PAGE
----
Tips for a Better Work-Life Balance


North Americans tend to struggle drawing a line between work and home. Living in such a tech-savvy world has created assumptions that employees have to be accessible outside of the hours of 9 to 5, which skews the balance between work and home. This article sheds light on how involved North Americans are in their work and ways we can shadow the European workforce in handling work-life balance.

Work-Life Balance

Here are techniques to get your work life under control:

  1. Take your work e-mail off your phone.

Some employees have gotten in to the habit of constantly checking their phone for work-related emails. This can lead to unnecessary stress which cuts into personal time. By taking your work email off of your phone, you will no longer stress over work-related issues in your personal time and the temptation to always be checking for emails will disappear. Normally colleagues will not notice if you reply at 9:30am instead of 9:30pm the night before.

  1. Use you work laptop to do only work-related stuff and remove all your work-related stuff from your home computer.

Do your work at work and search the web in your personal time.

  1. Only check into work at work.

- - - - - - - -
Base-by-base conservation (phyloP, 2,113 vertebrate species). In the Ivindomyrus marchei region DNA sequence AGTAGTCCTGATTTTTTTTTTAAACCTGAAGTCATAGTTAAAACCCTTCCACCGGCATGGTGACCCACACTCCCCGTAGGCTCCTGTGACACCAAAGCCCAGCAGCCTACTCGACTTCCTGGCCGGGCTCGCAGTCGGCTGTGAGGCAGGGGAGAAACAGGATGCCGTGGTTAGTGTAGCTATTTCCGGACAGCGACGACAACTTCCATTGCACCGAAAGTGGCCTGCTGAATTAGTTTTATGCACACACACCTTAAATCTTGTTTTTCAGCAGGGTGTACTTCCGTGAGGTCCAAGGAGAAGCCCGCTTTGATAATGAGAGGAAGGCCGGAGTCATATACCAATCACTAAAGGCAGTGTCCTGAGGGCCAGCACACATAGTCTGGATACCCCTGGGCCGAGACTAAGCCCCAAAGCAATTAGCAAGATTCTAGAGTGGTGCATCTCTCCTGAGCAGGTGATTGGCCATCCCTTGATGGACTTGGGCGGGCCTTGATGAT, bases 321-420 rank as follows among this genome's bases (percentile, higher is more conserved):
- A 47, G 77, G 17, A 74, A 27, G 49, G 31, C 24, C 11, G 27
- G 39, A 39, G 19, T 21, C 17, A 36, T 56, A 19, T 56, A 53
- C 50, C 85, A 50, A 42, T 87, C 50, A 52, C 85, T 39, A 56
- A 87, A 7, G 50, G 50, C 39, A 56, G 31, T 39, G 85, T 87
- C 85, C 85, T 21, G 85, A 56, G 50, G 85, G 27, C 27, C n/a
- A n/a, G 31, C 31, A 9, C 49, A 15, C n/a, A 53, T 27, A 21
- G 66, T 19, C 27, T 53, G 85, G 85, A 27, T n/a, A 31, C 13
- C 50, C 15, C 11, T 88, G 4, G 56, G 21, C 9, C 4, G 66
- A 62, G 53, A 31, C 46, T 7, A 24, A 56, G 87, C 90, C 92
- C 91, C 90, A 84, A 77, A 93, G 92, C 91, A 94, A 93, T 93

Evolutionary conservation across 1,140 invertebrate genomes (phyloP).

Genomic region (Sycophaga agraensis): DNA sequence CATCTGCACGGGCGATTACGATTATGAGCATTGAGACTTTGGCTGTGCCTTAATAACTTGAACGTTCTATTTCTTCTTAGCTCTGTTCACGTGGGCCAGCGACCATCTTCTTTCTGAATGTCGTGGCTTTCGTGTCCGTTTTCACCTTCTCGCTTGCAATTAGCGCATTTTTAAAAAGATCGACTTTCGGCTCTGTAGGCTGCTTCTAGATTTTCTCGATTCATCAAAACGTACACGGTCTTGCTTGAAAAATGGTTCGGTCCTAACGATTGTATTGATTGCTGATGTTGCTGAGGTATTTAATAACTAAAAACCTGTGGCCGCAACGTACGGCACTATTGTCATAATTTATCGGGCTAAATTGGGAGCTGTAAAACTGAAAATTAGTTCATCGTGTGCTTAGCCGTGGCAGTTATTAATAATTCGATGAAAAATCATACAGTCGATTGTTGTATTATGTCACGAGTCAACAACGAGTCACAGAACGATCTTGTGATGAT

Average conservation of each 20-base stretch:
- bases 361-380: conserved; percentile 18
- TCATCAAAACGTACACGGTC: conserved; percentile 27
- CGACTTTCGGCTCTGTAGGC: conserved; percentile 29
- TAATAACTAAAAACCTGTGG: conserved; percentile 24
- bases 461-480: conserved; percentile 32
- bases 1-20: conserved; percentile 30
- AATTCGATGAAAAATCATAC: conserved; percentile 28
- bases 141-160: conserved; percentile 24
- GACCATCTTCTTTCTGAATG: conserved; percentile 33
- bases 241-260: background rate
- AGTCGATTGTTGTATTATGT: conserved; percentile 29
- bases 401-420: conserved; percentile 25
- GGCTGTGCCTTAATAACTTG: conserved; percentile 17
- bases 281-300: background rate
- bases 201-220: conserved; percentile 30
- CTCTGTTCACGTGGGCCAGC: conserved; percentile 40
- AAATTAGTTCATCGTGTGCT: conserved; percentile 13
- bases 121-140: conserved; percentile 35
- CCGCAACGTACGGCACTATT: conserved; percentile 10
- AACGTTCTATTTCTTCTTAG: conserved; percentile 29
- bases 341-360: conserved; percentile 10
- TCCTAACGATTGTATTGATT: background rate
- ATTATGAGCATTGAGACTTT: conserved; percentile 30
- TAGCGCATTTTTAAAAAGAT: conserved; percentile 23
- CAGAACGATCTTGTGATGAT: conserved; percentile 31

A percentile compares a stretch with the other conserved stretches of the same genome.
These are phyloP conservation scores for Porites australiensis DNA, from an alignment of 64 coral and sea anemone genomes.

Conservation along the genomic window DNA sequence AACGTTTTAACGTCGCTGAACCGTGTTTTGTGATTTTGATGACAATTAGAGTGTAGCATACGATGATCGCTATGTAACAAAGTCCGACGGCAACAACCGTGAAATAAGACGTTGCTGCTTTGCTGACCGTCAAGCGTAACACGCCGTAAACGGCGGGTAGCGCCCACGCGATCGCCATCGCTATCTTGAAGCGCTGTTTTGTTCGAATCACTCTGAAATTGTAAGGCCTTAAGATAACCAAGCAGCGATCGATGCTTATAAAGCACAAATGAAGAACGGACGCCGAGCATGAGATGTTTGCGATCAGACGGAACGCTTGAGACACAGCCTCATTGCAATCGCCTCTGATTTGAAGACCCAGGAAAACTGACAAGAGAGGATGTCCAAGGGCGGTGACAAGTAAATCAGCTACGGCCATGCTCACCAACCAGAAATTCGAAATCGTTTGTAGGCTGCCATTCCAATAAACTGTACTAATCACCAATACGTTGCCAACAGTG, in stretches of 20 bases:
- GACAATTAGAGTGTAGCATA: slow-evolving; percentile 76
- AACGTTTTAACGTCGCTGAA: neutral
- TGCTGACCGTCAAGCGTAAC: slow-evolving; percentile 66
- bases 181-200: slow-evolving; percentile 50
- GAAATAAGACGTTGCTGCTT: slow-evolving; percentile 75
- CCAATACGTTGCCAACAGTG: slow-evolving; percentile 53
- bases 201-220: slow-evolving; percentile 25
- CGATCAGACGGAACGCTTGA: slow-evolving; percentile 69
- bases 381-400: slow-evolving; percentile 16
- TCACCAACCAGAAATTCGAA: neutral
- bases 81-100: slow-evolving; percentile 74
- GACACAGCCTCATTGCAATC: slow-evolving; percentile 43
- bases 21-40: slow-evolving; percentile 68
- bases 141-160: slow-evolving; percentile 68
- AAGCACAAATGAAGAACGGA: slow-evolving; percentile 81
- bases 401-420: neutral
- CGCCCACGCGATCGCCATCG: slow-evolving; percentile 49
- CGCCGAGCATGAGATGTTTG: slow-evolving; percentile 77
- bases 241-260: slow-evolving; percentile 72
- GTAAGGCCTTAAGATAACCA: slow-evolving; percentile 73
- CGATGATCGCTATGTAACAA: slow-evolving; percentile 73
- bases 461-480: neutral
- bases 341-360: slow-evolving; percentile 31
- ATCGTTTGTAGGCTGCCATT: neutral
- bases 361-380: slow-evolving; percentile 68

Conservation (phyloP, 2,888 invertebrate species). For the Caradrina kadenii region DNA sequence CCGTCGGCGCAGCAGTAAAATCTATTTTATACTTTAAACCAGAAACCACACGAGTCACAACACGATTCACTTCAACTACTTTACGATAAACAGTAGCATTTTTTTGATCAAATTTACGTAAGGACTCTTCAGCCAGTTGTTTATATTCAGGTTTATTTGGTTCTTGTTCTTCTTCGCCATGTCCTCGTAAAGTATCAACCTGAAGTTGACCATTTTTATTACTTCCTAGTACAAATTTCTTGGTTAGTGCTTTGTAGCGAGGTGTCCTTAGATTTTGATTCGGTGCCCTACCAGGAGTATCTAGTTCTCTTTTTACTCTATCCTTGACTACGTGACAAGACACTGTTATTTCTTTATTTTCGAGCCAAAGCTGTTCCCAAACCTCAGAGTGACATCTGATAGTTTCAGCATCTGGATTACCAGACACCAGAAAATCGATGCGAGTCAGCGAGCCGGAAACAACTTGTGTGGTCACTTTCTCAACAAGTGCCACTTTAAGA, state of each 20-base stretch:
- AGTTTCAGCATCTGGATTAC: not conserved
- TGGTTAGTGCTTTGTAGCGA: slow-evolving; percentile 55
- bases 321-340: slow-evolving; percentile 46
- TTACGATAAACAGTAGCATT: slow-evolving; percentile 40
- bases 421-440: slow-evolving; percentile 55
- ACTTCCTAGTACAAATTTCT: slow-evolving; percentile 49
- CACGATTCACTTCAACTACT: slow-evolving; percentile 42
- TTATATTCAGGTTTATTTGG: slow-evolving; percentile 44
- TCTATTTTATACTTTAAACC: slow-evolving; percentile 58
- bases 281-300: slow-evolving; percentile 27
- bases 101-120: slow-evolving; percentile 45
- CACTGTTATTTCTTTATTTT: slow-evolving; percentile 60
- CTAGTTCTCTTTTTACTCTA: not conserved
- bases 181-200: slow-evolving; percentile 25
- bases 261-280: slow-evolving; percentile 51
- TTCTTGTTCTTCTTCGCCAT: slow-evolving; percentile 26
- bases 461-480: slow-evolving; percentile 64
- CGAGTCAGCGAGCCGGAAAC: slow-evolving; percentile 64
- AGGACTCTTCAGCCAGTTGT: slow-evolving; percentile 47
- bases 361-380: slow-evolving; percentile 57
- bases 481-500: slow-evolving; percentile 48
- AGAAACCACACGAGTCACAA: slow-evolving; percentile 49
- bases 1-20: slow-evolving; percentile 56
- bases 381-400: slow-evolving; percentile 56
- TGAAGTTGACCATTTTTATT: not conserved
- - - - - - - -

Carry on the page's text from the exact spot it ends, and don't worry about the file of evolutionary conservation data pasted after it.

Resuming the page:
Corresponding to the first point, checking work-related emails causes unnecessary stress. Stress from being overworked causes health issues which are a reason why you need a clear boundary between work and home life.

  1. Make the most of your time at work.

By being as productive as you can at work, there will be less temptation to continue work at home as well as less stress over what you could have completed at work if you were more productive.

  1. Turn off e-mail alerts and keep your browser minimized.

By controlling interruptions, you will have more time to focus on what you have to do and therefore be more productive. Limit your e-mail checks to every half hour rather than every time you receive an e-mail.

  1.  Decline a meeting invitation if you’re not needed.

Going to a meeting you aren’t needed at just cuts time from your day to work on your important tasks. Create more time for yourself by declining these meeting invites or by asking for a time in the meeting you are needed at.

 

Technology and the Work/Life Balance… Is There One?


According to this article from Officing Today, the influence of technology is going to change our work landscape even more by 2020.

You can read more about their conclusions, but the five predictions they make are,

  1. Technology will provide even greater flexibility
  2. Telecommuting will rise
  3. Staff will work longer hours
  4. Staff will be connected on vacation (and expected to interact and react)
  5. Everybody will look at the work/life balance differently

How do you feel about these predictions? Does the need to always remain connected and essentially on the clock bother you?